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6 Replies to “Zeitgeist Watch”
“We will never eradicate poverty until we fix education.” Truer words were never written. We’ve known for many years how to provide a quality education for each child but many of our citizens do not want to pay for it. Of course, education begins at birth. We need to:
Make certain every pregnant woman has prenatal care;
Provide well-baby checks for all infants;
Provide health care for all children;
Make available parent education for all new parents;
Provide high-quality preschool for impoverished children;
Start full-service community education centers in low-income urban and rural areas;
Find a way to attract and retain highly-qualified teachers for our most challenging schools (Yes, we might have to pay them and offer professional autonomy.);
Offer low-achieving children enrichment experiences after school and during vacations, and so on.
Basically we need to study the lives of high-achieving children and do our best to spread all that good stuff around.
There are no shortcuts to a good education and it isn’t cheap.
It’s also important to challenge cultural norms in many low-income minority communities that “school isn’t cool.” As a former teacher, I saw many junior high and high school students who treated education very carelessly (came late to class, didn’t pay attention, disrupted class lessons, skipped school). It’s important to realize that without family and cultural support of education, teachers will be fighting an uphill battle to educate many of the nation’s at-risk children.
“You have it wrong.” “No, you have it wrong.” “NO, you have it wrong…”
What a cheap rhetorical tool. And what a vapid argument. Why can’t the two happen simultaneously?
A problem occurs when a focus on teachers becomes an argument to ignore the issue of poverty. That’s an argument for the status quo on all things other than school.
Regarding Attorney DC’s comment,
I wonder when did low-income minority communities stop valuing education?
Why did they stop valuing it?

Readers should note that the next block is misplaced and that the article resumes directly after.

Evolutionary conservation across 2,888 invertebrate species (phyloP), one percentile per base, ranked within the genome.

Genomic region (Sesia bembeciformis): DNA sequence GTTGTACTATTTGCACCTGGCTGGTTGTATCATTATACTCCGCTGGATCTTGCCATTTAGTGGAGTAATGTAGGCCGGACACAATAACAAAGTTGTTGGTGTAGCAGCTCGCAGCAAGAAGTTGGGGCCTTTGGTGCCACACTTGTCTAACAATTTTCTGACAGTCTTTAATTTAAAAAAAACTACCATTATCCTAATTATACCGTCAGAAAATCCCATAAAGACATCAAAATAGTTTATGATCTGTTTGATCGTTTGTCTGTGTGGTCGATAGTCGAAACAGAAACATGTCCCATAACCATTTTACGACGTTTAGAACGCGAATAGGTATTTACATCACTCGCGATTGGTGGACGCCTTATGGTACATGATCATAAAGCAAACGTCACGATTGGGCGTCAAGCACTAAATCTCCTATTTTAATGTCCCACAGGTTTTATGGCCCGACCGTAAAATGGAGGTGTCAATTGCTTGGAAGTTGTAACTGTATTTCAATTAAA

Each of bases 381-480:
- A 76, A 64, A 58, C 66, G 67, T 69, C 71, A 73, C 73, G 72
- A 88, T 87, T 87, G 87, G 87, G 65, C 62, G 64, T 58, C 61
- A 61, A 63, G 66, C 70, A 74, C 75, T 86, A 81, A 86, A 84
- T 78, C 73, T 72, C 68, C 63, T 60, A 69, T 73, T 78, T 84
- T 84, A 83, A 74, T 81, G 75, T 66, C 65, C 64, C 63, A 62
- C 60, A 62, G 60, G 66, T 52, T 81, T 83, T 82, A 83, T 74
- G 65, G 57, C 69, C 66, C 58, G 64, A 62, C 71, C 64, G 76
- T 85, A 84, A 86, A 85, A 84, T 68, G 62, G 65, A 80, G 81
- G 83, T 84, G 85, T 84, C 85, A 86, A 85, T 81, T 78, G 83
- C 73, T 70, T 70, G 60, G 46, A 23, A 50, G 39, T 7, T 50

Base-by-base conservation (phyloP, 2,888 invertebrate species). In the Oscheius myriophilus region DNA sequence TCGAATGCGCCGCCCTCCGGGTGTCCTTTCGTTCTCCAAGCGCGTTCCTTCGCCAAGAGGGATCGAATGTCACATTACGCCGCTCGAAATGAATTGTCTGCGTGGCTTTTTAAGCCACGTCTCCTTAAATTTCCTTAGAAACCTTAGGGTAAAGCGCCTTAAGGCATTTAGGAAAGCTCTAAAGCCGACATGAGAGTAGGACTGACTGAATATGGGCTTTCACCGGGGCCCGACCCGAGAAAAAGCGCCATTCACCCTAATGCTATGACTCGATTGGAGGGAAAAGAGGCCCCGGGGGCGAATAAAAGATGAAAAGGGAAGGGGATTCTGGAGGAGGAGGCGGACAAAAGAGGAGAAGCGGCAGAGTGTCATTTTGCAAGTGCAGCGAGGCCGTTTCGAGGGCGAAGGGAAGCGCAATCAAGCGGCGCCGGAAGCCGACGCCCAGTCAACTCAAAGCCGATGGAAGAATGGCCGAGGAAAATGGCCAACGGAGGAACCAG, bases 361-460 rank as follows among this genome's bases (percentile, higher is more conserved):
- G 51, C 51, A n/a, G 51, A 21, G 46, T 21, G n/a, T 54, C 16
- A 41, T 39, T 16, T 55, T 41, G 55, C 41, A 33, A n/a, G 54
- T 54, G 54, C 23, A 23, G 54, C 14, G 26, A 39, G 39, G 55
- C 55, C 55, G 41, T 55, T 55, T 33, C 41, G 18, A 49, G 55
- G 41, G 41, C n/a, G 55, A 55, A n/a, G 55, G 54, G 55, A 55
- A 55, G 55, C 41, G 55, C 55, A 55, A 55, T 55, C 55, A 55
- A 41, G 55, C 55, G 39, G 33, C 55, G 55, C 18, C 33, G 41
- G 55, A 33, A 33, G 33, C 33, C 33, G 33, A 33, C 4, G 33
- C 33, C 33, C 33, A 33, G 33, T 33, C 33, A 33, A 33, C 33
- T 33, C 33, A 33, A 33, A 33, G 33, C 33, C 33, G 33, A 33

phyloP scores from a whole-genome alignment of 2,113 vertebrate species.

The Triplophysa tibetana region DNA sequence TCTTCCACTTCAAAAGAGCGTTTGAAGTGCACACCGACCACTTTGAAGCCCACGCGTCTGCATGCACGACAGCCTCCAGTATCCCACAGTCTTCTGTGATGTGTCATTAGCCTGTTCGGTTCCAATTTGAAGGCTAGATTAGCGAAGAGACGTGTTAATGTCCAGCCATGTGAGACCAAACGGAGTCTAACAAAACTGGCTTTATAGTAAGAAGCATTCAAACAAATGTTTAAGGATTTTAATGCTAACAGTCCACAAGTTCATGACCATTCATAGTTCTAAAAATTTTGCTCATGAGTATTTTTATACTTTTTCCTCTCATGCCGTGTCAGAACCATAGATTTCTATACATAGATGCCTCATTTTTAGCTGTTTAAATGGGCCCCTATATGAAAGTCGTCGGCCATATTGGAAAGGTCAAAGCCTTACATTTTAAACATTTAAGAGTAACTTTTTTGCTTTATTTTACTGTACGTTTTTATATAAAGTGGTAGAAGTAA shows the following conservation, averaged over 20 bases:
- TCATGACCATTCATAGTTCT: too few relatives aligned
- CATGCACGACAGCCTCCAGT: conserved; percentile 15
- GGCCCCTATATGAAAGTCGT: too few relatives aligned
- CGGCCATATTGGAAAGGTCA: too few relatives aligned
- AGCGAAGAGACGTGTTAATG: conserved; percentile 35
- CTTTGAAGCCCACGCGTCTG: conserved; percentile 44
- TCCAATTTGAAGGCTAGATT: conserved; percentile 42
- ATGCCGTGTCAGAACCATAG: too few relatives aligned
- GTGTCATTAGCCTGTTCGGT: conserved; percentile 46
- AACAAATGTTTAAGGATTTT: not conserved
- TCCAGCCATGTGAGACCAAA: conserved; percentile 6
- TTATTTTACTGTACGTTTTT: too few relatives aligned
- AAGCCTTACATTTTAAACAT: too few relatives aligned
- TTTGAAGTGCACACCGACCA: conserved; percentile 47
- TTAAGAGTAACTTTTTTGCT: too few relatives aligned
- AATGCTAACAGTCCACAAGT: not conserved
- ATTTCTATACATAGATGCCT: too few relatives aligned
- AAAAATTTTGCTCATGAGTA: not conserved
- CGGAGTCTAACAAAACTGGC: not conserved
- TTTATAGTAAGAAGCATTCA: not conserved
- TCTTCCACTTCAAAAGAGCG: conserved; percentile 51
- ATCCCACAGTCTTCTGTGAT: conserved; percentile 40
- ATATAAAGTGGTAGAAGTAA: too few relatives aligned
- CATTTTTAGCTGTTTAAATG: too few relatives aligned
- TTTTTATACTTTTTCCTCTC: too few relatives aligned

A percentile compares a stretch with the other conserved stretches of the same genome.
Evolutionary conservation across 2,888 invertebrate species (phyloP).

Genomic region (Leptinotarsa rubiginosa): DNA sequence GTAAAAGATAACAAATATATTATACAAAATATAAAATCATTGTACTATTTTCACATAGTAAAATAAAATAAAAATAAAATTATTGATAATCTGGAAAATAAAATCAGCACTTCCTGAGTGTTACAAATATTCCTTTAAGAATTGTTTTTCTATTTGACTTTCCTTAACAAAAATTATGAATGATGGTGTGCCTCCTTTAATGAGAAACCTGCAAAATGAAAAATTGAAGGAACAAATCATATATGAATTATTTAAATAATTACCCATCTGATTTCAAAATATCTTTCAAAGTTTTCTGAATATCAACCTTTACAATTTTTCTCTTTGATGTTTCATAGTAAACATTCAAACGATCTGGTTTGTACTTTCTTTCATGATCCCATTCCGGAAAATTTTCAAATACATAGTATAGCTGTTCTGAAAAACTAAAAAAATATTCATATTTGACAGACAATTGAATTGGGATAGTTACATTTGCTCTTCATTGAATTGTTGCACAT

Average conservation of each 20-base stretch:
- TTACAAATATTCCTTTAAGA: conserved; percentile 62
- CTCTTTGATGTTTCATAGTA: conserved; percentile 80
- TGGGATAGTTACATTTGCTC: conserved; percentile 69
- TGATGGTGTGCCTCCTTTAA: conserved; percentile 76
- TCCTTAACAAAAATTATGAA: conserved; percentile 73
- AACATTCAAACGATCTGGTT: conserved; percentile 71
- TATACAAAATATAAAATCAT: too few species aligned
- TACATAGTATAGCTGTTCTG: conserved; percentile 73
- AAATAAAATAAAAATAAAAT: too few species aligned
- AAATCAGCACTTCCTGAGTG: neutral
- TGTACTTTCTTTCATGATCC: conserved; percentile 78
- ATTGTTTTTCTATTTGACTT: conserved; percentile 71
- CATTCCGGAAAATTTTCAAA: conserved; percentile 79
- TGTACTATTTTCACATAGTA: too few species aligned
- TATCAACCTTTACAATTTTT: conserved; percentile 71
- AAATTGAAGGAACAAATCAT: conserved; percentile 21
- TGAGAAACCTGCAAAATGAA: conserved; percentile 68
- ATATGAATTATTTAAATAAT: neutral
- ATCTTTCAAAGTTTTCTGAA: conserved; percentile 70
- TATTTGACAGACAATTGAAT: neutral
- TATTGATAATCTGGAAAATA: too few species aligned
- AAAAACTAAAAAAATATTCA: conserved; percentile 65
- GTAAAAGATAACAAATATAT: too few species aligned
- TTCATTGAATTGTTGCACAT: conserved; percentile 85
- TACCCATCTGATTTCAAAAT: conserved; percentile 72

Ed Harris: In answer to your question, in my opinion the lack of interest in formal education seems to be a relatively recent (e.g., last 25 years or so) phenomenon. I suggest reading one of John McWhorter’s books on the subject: Losing the Race (1999) or Winning the Race (2006), which review the emotional detachment from school often evident in modern African-American (as distinct from black immigrant) students. McWhorter (who himself is African-American) writes from his perspective as a former professor at esteemed universities in the 1990’s.
In my experience, working as a teacher in southern California, I saw many Mexican-American students saying that “there’s no reason to care about school in the U.S., b/c we’ll go back to Mexico soon anyway.”
My point is that we can’t simply look at “poverty” as the problem without looking at cultural factors as well. Evidence shows that black and Hispanic students tend to do more poorly in school even controlling for income levels. From my experience as a former teacher, that difference is not due to lack of natural ability, but simply lack of effort and motivation. Point being that “poverty” isn’t always the culprit, especially when low-income Asian and black immigrant students often do quite well in school.
The concrete proposals offered by Klein et al were not bad, if not entirely earth-shattering, but framing their EEC critics as “apologists for our educational failure [who] say that we will never fix education in America until we eradicate poverty” is unnecessarily nasty. What people like Richard Rothstein actually say is that more resources are required to overcome the effects of poverty. This position is not far away from what Geoffrey Canada is doing. Likewise, KIPP achieves its results by pouring in greater resources (namely teacher’s time).
It is also a tad ironic that Lomax and Murguia would sign onto anything with Klein, considering how badly blacks and Hispanics have done under his reign: no closure of the black-white achievement gap on NAEP, fewer black students getting into highly selective high schools, and Hispanics going backwards on NAEP math.